Nature is Getting Restless

And in room of the Speculative Philosophy usually taught in the Schools, to discover a Practical, by means of which, knowing the force and action of fire, water, air, the stars, the heavens, and all the other bodies that surround us, as distinctly as we know the various crafts of our artizans, we might also apply them in the same way to all the uses to which they are adapted, and thus render ourselves the lords and possessors of nature. And this is a result to be desired, not only in order to the invention of an infinity of arts, by which we might be enabled to enjoy without any trouble the fruits of the earth, and all its comforts.
~ René Descartes, Discourse on Method

The three figures – two men and one woman – left the noodle shop, the last one letting the metal door clang shut behind them. A few strides and they were piling into a waiting van and out of the rain.

The last of the three paused with one foot into the van and glanced over her shoulder. Some kilometers away was downtown Detroit with its half-dozen towers whose upper reaches disappeared in the low-hanging clouds. She reflected that if the cloud bank was thin enough, the people in the upper reaches of the tower could be basking in sunlight right now.

She hopped in the van and shook her head. The people in the upper reached of the towers did not need real sunlight. They could generate artificial sunlight any time they wanted.

“Alright Sammy, let’s go,” one of the three said as he took off his black trench coat to reveal a blue jumpsuit, the logo of the Bernard Corp emblazoned on its chest.

“Roger that, Chief. Next stop Gate 21,” the driver said and gunned the engine.

The second man who had climbed into the van grunted, and said, ”When you told me what my cut would be, I figured we were going over the wall.” He opened the olive drab bag at his feet, pulled out a vintage semi-automatic shotgun, and began to load it.

The man in the blue jumpsuit – Chief – whistled. “That’s a beauty. Did you lift it from a museum?”

“Quit the sweet talk,” said the man with the shotgun. “What’s the job?”

Chief shrugged. “Shortly after six-hundred hours a VTOL went down in Sector 8. We’re going to retrieve its cargo.”

“You dragged me out of bed for that?” he asked as he continued loading one shell after another. “Just get one of your net-heads to retrieve it.”

“Actually, that won’t work,” the woman said. “The VTOL was running Watch on the Rhine.”

The man shook his head. In 1944, during the preparation for his last offensive, Hitler had become so paranoid that he would not use radio communication. Instead he mandated that orders be written and delivered by courier. The operation’s code name was Watch on the Rhine. One hundred and fifty years later, governments and corporations finally learned that the only certain way to keep something a secret was to have it completely disconnected from the net. In some corner of the net, someone with an interest in ancient history, christened these set-ups “Watch on the Rhine.” And it stuck.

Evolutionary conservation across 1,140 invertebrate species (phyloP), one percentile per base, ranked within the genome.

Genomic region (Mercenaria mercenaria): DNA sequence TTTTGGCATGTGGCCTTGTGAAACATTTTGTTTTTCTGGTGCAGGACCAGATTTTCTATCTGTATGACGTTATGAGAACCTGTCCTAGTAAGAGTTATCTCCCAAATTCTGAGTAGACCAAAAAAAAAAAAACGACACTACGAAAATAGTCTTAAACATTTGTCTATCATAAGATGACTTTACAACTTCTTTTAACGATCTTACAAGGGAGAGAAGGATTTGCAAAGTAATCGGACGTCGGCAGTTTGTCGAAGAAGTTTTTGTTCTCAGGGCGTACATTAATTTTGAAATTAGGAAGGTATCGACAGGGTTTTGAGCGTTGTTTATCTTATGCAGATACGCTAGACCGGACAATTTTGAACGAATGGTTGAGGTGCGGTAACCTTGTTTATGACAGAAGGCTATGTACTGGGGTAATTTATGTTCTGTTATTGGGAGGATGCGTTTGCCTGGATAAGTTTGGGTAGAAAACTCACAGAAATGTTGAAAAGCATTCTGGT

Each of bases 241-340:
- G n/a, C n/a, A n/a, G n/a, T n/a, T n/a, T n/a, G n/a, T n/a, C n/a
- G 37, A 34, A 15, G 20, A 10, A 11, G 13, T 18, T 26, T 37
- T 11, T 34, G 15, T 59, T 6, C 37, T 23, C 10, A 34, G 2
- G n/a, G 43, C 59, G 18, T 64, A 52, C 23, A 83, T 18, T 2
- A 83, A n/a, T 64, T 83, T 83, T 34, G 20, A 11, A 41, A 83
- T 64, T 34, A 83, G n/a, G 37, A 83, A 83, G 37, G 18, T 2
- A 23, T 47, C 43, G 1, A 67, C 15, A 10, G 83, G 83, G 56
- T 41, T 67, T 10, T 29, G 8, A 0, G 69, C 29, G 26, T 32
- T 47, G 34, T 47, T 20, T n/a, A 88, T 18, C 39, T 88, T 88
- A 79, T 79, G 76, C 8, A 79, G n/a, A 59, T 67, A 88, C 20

Chief looked from the woman to the man. He said, “Ricco, this is one of my net-heads, Em. Em, this is Ricco, one of my gunsels.”

Ricco nodded.

Em said, “Hey.”

Ricco looked at Chief, “So what are we talking about crew-wise?”

“The craft was a surveillance or courier model. So, two max.”

“Well, that’s encouraging,” Ricco said. Turning his attention to Em he said, “You ever been over the wall?”

Em shook her head no. And then saw Ricco shoot a glance at Chief.

Looking back at Em, Ricco said, “You ever shot a gun?”

Now Em looked at Chief, and then back at Ricco. “Yeah, I’ve used a firearm,” she said.

“Good,” Ricco said. Cradling his weapon in his lap, he reached into his bag and retrieved a machine pistol. After loading it, he handed it to Em. “Here,” he said.

Em took the offered weapon.

“There are a few rules when you’re over the wall,” Chief said. “First one is, if it walks on two legs or crawls on four, shoot it.”

Em nodded.

The Chief said, “What’s the status of the crash site?”

Em pulled back her sleeve revealing a tablet affixed to her forearm. Using a back door she had constructed some time ago, she slipped into the Detroit Safety Committee’s network of surveillance drones that constantly hovered over the city. Finding one that was in the vicinity of the crash she nudged its camera’s and sensors in the needed direction. A few moments later she looked up. “Any fire has died down – probably the rain. The surveil drones aren’t picking up any heat signatures,” she said. “It looks like they were trying to land. It’s in the middle of an intersection – or what’s left of it.”

“So it’s on concrete?”

“Yeah, the rear of the fuselage at the very least. Some interference is obscuring the front.”

Chief slapped Ricco’s knee. “See? Easy money,” he said. “We dismount. Em extracts the data. We mount up. 120 ticks max.”

Ricco grunted.

“Em, send that info to Sammy up front,” the Chief said.

“Roger that.”

The trio rode on in silence.